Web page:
'AttributeType': 'S'
            },
            {
                'AttributeName': 'datacount',
                'AttributeType': 'N'
            },
        ],
        ProvisionedThroughput={
            # ReadCapacityUnits set to 10 strongly consistent reads per second
            'ReadCapacityUnits': 10,
            'WriteCapacityUnits': 10  # WriteCapacityUnits set to 10 writes per second
        }
    )
    return table


if __name__ == '__main__':
    device_table = create_devices_table()
    # Print tablle status
    print("Status:", device_table.table_status)

In the script above, the first thing is to import the boto3 dependency. Import the dependency in every script connecting to DynamoDB. We are also connecting to DynamoDB local server. In the script, we will be defining the structure of the table.

Only the partition key and the sort key are required. Take note of the AttributeType and ProvisionedThroughput. AttributeType defines the data types. ProvisionedThroughput is the maximun read and write capacity that an application can consume on a table.

Learn more about ProvisionedThroughput on AWS API documentation. To run the script, enter the command below.

python create_table.py

Load sample data

Let’s populate the table with some data. We will do this by loading data from a JSON file using the function put_item. The data should be in JSON format, as shown below. Validate that the data is in a valid JSON format on JSONLint. Save the data below in a file and name it data.json.

[
  {
    "device_id": "10001",
    "datacount": 1,
    "info": {
      "info_timestamp": "1612519200",
      "temperature1": 37.2,
      "temperature2": 21.31,
      "temperature3": 25.6,
      "temperature4": 22.96,
      "temperature5": 24.69
    }
  },
  {
    "device_id": "10001",
    "datacount": 2,
    "info": {
      "info_timestamp": "1612521000",
      "temperature1": 24.34,
      "temperature2": 24.59,
      "temperature3": 19.2,
      "temperature4": 29.11,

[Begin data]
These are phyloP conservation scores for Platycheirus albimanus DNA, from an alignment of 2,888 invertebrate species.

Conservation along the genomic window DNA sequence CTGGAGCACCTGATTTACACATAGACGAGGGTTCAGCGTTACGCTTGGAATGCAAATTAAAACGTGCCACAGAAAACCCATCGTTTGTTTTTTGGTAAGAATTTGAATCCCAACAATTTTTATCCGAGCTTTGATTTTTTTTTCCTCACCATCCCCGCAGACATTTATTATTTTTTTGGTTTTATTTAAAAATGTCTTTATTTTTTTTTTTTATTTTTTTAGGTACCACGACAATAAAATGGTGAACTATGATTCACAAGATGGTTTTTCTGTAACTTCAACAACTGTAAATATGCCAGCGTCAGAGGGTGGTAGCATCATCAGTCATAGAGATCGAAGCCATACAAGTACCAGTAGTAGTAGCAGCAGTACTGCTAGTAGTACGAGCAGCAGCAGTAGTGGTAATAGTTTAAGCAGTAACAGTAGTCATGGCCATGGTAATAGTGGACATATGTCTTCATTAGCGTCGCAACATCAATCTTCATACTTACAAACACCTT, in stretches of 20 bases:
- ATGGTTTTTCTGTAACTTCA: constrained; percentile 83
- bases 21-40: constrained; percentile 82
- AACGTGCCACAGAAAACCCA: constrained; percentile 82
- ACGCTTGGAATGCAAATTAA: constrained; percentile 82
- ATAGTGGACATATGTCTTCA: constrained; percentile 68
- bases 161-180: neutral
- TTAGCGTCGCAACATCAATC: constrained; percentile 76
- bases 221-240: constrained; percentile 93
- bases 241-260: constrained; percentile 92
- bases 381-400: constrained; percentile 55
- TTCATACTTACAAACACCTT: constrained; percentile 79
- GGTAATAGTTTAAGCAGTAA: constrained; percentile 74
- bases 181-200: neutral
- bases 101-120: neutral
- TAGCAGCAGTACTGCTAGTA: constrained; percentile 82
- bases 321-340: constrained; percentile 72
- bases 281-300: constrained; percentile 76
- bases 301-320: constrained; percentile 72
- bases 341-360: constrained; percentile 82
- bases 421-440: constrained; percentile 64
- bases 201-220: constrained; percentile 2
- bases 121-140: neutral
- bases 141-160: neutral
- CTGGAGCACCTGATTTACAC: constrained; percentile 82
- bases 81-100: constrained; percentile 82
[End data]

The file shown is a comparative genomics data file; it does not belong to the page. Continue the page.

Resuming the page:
"temperature5": 23.18
    }
  },
  {
    "device_id": "10002",
    "datacount": 1,
    "info": {
      "info_timestamp": "1612519200",
      "temperature1": 14.34,
      "temperature2": 17.59,
      "temperature3": 11.2,
      "temperature4": 15.95,
      "temperature5": 16.17
    }
  },
  {
    "device_id": "10002",
    "datacount": 2,
    "info": {
      "info_timestamp": "1612521000",
      "temperature1": 13.04,
      "temperature2": 15.01,
      "temperature3": 18.91,
      "temperature4": 16.45,
      "temperature5": 16.21
    }
  },
  {
    "device_id": "10003",
    "datacount": 1,
    "info": {
      "info_timestamp": "1612519200",
      "temperature1": 34.23,
      "temperature2": 36.21,
      "temperature3": 31.24,
      "temperature4": 32.02,
      "temperature5": 29.54
    }
  },
  {
    "device_id": "10003",
    "datacount": 2,
    "info": {
      "info_timestamp": "1612521000",
      "temperature1": 34.55,
      "temperature2": 33.13,
      "temperature3": 32.62,
      "temperature4": 39.32,
      "temperature5": 38.87
    }
  }
]

Create a script named load_data.py and add the code below. The code loads data from the JSON file data.json and inserts it into the Devices table.

import json  # module for converting Python objects to JSON
# decimal module support correctly-rounded decimal floating point arithmetic.
from decimal import Decimal
import boto3  # import Boto3


def load_data(devices, dynamodb=None):
    dynamodb = boto3.resource(
        'dynamodb', endpoint_url="http://localhost:8000")

    devices_table = dynamodb.Table('Devices')